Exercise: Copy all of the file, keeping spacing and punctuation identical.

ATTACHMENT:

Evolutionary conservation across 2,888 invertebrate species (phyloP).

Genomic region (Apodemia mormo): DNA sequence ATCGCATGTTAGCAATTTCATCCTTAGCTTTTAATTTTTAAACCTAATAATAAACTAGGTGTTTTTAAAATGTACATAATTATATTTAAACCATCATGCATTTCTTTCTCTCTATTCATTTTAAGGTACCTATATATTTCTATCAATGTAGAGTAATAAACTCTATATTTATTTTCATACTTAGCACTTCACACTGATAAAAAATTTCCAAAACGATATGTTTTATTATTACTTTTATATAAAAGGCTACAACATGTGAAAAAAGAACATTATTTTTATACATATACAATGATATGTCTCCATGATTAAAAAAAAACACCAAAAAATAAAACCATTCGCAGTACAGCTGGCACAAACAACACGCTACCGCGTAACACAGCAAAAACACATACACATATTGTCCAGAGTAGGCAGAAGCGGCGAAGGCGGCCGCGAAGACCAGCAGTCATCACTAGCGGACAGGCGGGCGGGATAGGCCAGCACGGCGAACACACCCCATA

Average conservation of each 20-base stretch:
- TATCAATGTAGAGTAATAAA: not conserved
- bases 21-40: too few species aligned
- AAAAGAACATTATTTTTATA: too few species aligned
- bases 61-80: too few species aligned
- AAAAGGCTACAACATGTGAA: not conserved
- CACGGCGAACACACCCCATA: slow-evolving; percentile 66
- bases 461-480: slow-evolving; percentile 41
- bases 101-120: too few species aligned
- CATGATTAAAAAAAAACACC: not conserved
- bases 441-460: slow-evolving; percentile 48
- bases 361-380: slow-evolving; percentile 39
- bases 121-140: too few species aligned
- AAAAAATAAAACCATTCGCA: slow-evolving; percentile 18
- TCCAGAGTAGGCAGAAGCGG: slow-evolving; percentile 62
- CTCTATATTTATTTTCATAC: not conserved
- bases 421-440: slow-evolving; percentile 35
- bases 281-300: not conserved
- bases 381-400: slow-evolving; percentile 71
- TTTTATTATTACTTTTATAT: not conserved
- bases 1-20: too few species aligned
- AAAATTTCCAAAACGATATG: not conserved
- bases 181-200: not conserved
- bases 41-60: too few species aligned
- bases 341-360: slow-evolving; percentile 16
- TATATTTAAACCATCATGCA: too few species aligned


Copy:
Evolutionary conservation across 2,888 invertebrate species (phyloP).

Genomic region (Apodemia mormo): DNA sequence ATCGCATGTTAGCAATTTCATCCTTAGCTTTTAATTTTTAAACCTAATAATAAACTAGGTGTTTTTAAAATGTACATAATTATATTTAAACCATCATGCATTTCTTTCTCTCTATTCATTTTAAGGTACCTATATATTTCTATCAATGTAGAGTAATAAACTCTATATTTATTTTCATACTTAGCACTTCACACTGATAAAAAATTTCCAAAACGATATGTTTTATTATTACTTTTATATAAAAGGCTACAACATGTGAAAAAAGAACATTATTTTTATACATATACAATGATATGTCTCCATGATTAAAAAAAAACACCAAAAAATAAAACCATTCGCAGTACAGCTGGCACAAACAACACGCTACCGCGTAACACAGCAAAAACACATACACATATTGTCCAGAGTAGGCAGAAGCGGCGAAGGCGGCCGCGAAGACCAGCAGTCATCACTAGCGGACAGGCGGGCGGGATAGGCCAGCACGGCGAACACACCCCATA

Average conservation of each 20-base stretch:
- TATCAATGTAGAGTAATAAA: not conserved
- bases 21-40: too few species aligned
- AAAAGAACATTATTTTTATA: too few species aligned
- bases 61-80: too few species aligned
- AAAAGGCTACAACATGTGAA: not conserved
- CACGGCGAACACACCCCATA: slow-evolving; percentile 66
- bases 461-480: slow-evolving; percentile 41
- bases 101-120: too few species aligned
- CATGATTAAAAAAAAACACC: not conserved
- bases 441-460: slow-evolving; percentile 48
- bases 361-380: slow-evolving; percentile 39
- bases 121-140: too few species aligned
- AAAAAATAAAACCATTCGCA: slow-evolving; percentile 18
- TCCAGAGTAGGCAGAAGCGG: slow-evolving; percentile 62
- CTCTATATTTATTTTCATAC: not conserved
- bases 421-440: slow-evolving; percentile 35
- bases 281-300: not conserved
- bases 381-400: slow-evolving; percentile 71
- TTTTATTATTACTTTTATAT: not conserved
- bases 1-20: too few species aligned
- AAAATTTCCAAAACGATATG: not conserved
- bases 181-200: not conserved
- bases 41-60: too few species aligned
- bases 341-360: slow-evolving; percentile 16
- TATATTTAAACCATCATGCA: too few species aligned